I·ATE Food Term of the Week: Spa Wafers

September 22, 2018 10:30 am

 

This week, we will please our sweet tooth, at least theoretically. Have you heard or read about the spa wafers? We are not asking the ones who have tried them, because they are already on their way to get some as they recalled the typical crunch and the delicate sweet taste that the bit melting on the tongue distributes to the senses …

Some claim that the original recipe for spa wafers dates back to the 15th century, but the first note mentions a housewife serving them to her guests in the Czech city Karlovy Vary in 1770. Probably the most famous type of the spa wafers, Karlsbader Oblaten (in Czech Karlovarské oplatky, in English Karlovy Vary Wafers) made it to the 1788 guidebook for spa guests “Karlsbad, Beschrieben zur Bequemlichkeit der hohen Gäste” (“Description of the city of Karlovy Vary for the use of vacationers”).

A wider production started only in the second half of the 19th century and was not restricted to one city. Before World War I, there were about 20 factories and bakeries producing them. What was originally a bourgeois delicacy offered to the spa guests later became an export product to the wider market of the Austro-Hungarian Empire. It was served in the emperor’s court in Vienna and collected prizes at trade fairs.

Unfortunately, the two world wars interrupted the business. What is more, during and after the second World War, German bakers were forced to definitely leave Czechoslovakia. As a result, the production source of spa wafers split into separate German and Czech sites.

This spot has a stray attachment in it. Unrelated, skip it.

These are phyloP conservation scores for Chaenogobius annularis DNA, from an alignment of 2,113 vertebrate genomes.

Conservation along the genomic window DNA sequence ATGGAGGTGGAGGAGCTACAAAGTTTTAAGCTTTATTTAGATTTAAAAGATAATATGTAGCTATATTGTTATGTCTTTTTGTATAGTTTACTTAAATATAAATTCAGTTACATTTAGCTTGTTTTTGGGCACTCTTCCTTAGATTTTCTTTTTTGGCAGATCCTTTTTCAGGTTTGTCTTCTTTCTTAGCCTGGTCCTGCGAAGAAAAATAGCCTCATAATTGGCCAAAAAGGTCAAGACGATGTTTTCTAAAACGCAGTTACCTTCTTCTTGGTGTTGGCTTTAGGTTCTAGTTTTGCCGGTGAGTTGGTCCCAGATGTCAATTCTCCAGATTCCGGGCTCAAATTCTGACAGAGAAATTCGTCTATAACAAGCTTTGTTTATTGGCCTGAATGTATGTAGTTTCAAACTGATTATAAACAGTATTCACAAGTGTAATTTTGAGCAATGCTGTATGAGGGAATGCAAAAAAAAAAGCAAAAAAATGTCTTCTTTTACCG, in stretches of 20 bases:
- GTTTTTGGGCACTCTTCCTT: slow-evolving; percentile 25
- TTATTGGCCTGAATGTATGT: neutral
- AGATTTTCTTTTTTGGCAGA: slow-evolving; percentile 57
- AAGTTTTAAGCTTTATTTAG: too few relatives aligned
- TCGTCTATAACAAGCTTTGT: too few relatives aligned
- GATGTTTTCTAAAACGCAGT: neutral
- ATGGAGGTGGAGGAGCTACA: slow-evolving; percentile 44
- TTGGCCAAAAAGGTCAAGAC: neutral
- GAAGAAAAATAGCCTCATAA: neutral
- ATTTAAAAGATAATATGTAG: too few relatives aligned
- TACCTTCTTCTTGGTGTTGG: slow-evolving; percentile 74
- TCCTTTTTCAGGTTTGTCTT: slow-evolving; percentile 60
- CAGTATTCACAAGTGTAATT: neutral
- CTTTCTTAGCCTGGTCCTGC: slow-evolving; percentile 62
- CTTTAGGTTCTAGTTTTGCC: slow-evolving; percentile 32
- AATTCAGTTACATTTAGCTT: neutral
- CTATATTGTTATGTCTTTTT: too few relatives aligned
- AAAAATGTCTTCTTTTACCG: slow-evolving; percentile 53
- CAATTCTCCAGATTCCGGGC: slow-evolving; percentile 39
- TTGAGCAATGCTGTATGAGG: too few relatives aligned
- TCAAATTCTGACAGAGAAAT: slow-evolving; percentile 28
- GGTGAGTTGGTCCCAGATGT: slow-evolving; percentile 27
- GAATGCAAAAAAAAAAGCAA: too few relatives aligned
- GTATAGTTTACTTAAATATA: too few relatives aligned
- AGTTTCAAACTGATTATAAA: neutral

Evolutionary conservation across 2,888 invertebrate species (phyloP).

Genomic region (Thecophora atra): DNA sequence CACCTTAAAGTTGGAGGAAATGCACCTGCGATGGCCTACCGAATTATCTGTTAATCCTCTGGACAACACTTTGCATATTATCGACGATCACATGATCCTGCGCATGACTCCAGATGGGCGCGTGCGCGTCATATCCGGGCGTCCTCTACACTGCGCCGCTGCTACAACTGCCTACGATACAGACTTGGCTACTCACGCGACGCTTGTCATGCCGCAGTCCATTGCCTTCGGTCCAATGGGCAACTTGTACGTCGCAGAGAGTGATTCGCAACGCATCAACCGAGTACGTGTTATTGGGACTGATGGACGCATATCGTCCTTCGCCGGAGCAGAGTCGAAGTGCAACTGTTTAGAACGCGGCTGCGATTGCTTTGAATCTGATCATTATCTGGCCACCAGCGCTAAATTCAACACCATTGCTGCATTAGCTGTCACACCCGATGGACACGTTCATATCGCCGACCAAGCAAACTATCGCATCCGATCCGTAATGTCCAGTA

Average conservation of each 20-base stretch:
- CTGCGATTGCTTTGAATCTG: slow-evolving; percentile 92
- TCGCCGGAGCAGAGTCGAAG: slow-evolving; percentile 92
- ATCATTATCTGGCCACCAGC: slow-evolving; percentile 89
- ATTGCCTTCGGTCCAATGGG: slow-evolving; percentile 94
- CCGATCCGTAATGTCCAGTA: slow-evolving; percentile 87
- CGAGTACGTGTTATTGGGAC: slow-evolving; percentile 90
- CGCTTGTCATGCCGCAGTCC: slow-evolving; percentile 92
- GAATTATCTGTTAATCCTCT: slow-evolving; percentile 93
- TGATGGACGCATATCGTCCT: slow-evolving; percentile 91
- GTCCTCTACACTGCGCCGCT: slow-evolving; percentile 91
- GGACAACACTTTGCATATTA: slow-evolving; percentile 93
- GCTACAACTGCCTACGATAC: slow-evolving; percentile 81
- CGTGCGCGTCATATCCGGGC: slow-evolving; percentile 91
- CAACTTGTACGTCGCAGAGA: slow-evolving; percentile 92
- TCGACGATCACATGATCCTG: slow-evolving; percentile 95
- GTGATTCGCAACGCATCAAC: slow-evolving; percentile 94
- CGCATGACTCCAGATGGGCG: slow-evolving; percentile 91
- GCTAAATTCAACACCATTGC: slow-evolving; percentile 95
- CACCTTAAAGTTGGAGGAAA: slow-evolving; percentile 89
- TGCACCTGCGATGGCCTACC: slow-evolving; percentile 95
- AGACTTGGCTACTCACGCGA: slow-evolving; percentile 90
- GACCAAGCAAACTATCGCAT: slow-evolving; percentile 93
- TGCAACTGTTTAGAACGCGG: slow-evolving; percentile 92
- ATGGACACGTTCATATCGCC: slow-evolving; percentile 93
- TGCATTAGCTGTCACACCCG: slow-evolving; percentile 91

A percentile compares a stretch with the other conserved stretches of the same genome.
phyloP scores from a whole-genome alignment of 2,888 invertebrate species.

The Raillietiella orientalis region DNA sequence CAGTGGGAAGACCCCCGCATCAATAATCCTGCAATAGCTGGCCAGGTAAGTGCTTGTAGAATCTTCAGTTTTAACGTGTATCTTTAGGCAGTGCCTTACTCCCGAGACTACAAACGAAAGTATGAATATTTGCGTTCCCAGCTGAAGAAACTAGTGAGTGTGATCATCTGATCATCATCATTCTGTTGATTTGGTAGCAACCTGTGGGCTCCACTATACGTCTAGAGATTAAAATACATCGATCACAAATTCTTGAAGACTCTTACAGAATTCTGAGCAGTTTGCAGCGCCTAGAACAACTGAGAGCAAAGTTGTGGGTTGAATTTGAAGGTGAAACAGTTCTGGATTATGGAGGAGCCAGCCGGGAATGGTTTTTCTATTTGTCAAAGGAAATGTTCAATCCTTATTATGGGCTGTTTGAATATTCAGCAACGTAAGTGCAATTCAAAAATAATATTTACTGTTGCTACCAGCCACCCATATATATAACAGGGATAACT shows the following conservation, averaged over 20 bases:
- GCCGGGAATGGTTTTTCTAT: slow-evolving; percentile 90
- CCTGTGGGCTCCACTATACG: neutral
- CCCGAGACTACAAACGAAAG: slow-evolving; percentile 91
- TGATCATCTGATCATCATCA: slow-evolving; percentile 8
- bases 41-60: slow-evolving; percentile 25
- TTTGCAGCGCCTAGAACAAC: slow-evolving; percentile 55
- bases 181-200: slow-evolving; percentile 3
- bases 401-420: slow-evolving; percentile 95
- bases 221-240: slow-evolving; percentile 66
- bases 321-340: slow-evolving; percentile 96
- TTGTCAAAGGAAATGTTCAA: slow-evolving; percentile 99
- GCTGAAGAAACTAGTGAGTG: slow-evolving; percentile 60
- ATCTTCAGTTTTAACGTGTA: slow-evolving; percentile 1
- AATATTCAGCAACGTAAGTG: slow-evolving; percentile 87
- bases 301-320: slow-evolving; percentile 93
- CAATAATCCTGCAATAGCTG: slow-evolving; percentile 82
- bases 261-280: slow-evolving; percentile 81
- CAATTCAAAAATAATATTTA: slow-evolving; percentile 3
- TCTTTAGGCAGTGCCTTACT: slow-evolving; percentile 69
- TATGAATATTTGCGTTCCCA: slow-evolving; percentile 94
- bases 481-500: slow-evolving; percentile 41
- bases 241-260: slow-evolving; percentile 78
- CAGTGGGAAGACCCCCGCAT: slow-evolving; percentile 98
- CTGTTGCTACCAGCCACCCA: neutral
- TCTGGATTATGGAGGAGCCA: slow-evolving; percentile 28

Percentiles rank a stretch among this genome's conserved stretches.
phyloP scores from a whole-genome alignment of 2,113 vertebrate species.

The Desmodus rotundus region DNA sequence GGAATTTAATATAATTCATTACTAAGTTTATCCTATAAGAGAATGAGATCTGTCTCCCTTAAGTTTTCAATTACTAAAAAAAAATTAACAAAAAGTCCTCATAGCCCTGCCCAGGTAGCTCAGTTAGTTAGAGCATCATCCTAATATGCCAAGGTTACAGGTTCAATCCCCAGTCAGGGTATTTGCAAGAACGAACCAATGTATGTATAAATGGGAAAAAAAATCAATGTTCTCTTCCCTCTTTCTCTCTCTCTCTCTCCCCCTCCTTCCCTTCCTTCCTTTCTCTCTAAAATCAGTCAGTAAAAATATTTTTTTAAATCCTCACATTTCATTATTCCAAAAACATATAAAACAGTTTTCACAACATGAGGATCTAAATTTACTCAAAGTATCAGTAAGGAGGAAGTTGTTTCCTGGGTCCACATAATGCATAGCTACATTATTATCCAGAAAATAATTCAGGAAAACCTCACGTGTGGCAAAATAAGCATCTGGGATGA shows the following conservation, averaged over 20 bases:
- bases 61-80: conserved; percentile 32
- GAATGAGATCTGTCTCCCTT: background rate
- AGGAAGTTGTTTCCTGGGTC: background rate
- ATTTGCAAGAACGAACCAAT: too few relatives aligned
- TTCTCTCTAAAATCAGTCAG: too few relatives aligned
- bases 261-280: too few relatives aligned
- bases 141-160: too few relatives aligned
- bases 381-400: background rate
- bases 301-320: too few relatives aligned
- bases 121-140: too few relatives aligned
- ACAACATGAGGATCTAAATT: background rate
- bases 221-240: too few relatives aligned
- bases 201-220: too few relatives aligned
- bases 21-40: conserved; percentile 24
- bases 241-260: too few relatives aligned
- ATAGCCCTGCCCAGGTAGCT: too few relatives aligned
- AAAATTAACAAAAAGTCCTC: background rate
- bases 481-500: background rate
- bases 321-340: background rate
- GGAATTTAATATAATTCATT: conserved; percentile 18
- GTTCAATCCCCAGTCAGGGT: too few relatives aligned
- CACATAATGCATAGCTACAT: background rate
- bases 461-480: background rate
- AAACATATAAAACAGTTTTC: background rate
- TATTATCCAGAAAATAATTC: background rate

The German producers kept using the name Karlsbader Oblaten, since they followed the original recipe and way of production and the product title had already gained an important reputation in connection with the city of Karlovy Vary. They also registered it as a trademark in Germany. When later the Czech producers from Karlovy Vary and Mariánské lázně (another Czech spa city) applied for the protected geographical indication of the product titles Karlovarské oplatky and Mariánsko-lázeňské oplatky, respectively, a legal conflict followed as another result of the unhappy political part of the history. At the end of the procedure(s), the Commission stated in the final decision that it was proved that the Czech and the German production is based on the same source of knowledge, therefore a sort of compromise solution was adopted. The Czech titles have been registered as the protected geographical indication, but the German producers who registered the trademark under the German law previously have been granted the use of the German title, too.

Besides the most famous Czech and German producers from Karlovy Vary, Mariánské lázně and Dillingen an der Donau, you can find local spa wafers in other Czech spa resorts (e.g. Františkovy Lázně, Luhačovice) and also at places where they gained popularity at the time of the Austro-Hungarian Empire, esp. in Poland (called śląskie oblaty, i.e. in English Silesian Wafers, registered as a traditional product of Upper Silesia (Górny Śląsk in Polnish), and in Austria.